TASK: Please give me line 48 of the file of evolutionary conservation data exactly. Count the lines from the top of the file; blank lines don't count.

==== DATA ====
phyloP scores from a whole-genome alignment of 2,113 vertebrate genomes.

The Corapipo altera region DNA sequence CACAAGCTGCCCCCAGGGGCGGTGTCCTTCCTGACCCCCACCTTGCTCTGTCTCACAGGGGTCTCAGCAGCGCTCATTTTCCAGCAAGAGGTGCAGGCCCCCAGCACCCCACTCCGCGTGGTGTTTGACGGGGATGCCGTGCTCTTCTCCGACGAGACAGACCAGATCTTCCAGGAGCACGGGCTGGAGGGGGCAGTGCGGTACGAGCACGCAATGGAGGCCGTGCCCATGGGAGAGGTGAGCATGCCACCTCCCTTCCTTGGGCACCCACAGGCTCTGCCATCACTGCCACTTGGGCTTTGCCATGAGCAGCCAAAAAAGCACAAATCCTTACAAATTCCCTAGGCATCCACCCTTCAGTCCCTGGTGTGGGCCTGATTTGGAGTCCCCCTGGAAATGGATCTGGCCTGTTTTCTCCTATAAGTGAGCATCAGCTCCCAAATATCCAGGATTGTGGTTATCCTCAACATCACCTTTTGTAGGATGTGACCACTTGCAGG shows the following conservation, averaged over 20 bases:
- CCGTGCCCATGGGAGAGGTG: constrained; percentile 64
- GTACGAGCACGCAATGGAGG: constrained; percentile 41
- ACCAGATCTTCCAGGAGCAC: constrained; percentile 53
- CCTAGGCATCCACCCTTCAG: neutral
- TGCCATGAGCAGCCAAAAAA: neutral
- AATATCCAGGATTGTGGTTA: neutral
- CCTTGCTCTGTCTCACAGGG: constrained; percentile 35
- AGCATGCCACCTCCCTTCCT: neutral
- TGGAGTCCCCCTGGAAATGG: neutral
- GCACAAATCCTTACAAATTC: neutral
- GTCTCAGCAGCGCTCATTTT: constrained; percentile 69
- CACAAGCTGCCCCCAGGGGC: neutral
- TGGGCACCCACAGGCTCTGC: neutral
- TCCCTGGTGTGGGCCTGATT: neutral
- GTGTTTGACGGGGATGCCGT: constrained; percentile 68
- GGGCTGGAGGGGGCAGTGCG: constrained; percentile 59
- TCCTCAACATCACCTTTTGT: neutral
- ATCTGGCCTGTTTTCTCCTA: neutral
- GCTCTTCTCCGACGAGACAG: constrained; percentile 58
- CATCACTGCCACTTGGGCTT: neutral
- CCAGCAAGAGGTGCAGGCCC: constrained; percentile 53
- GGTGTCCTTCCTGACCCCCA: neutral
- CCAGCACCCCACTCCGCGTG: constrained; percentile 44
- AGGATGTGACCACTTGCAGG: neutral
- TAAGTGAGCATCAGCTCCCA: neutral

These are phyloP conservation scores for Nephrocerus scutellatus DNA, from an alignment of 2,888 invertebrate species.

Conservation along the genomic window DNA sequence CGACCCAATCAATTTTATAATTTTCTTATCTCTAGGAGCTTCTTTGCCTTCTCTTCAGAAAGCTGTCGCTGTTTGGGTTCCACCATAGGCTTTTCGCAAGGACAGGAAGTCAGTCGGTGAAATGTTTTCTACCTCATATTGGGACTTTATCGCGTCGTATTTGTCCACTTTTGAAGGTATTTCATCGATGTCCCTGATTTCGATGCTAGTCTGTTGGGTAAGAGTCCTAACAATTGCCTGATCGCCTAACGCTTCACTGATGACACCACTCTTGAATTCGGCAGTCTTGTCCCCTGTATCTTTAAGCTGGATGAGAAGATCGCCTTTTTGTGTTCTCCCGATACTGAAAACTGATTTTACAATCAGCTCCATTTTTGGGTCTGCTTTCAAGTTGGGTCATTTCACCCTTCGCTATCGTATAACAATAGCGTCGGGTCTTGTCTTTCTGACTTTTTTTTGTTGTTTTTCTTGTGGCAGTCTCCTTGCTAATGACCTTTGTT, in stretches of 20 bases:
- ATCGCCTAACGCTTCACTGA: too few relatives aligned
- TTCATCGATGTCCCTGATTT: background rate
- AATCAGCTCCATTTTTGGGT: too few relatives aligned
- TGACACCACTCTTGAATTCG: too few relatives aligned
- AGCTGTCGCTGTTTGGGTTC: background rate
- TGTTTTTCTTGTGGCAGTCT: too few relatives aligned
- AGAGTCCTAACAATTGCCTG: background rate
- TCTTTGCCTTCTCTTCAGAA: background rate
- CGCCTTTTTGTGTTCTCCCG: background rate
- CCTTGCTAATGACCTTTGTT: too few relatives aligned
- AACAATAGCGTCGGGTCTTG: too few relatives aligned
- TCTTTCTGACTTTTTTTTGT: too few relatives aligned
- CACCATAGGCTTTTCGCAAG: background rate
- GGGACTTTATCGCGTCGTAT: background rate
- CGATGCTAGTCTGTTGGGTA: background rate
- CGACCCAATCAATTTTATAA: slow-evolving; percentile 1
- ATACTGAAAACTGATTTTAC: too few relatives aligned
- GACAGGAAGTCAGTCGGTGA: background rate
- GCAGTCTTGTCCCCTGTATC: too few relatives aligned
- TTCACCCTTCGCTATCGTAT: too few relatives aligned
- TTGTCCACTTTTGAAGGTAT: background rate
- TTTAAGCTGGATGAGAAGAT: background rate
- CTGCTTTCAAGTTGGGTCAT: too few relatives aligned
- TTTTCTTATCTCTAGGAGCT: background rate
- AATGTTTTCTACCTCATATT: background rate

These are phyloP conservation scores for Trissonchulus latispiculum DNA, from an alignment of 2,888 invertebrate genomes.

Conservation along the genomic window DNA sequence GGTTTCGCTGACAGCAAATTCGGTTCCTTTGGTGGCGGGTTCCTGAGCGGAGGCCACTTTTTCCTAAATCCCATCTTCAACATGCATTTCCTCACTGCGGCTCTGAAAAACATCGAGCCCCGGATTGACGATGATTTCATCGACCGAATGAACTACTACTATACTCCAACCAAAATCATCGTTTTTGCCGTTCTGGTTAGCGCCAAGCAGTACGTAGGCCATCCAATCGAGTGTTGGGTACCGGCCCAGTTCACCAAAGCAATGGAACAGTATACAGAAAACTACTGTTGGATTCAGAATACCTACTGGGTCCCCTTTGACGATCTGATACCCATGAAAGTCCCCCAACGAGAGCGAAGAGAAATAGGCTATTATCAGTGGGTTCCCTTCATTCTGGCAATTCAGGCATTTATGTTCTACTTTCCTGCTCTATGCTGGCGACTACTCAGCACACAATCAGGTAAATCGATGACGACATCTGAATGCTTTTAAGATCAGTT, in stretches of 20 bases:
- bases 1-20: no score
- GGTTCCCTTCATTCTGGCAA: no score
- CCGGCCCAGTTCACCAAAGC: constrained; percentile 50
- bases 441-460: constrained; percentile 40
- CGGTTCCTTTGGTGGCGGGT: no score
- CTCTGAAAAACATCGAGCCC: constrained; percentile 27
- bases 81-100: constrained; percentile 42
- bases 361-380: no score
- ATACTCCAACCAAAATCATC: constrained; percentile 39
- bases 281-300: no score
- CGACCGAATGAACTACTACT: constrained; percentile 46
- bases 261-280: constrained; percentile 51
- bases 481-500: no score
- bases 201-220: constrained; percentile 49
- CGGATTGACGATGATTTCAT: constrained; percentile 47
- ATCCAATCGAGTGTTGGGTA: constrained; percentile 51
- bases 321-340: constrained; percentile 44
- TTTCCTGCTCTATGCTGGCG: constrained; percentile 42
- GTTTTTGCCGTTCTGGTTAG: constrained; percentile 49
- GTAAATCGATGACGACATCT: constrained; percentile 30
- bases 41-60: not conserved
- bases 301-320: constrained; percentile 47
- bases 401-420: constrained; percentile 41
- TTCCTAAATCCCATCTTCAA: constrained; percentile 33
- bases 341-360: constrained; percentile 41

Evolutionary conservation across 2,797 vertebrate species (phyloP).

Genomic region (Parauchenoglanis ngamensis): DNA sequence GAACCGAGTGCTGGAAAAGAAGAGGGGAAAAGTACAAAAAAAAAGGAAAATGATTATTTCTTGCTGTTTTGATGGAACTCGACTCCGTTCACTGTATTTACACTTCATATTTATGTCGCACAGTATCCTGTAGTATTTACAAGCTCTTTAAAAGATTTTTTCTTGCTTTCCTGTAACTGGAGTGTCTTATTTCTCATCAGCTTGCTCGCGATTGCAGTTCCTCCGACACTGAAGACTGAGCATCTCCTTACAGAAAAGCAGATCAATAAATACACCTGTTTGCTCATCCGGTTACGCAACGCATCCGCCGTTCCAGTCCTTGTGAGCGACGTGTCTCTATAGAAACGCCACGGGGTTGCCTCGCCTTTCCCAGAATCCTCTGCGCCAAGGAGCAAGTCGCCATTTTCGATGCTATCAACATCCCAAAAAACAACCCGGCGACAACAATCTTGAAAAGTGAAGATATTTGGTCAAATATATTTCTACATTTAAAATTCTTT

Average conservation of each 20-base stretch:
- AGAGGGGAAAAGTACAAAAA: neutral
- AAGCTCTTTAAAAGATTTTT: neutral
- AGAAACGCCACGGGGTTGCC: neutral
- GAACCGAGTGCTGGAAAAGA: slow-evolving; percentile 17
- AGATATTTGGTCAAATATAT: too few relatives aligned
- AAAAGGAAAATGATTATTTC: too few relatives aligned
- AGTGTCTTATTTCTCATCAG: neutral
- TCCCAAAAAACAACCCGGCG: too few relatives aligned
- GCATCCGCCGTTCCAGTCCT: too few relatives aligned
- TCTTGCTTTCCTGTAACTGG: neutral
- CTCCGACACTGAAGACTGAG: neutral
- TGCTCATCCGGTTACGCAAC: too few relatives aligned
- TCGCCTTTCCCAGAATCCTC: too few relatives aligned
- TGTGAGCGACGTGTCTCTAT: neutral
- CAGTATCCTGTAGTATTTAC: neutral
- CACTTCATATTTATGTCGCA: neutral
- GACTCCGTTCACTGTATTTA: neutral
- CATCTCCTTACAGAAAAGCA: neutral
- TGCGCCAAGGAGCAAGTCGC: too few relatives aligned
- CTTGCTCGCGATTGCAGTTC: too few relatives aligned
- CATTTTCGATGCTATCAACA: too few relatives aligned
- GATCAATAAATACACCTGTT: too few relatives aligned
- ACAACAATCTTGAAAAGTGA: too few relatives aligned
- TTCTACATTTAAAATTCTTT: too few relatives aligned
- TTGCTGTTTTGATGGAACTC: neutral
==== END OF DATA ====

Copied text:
- GCAGTCTTGTCCCCTGTATC: too few relatives aligned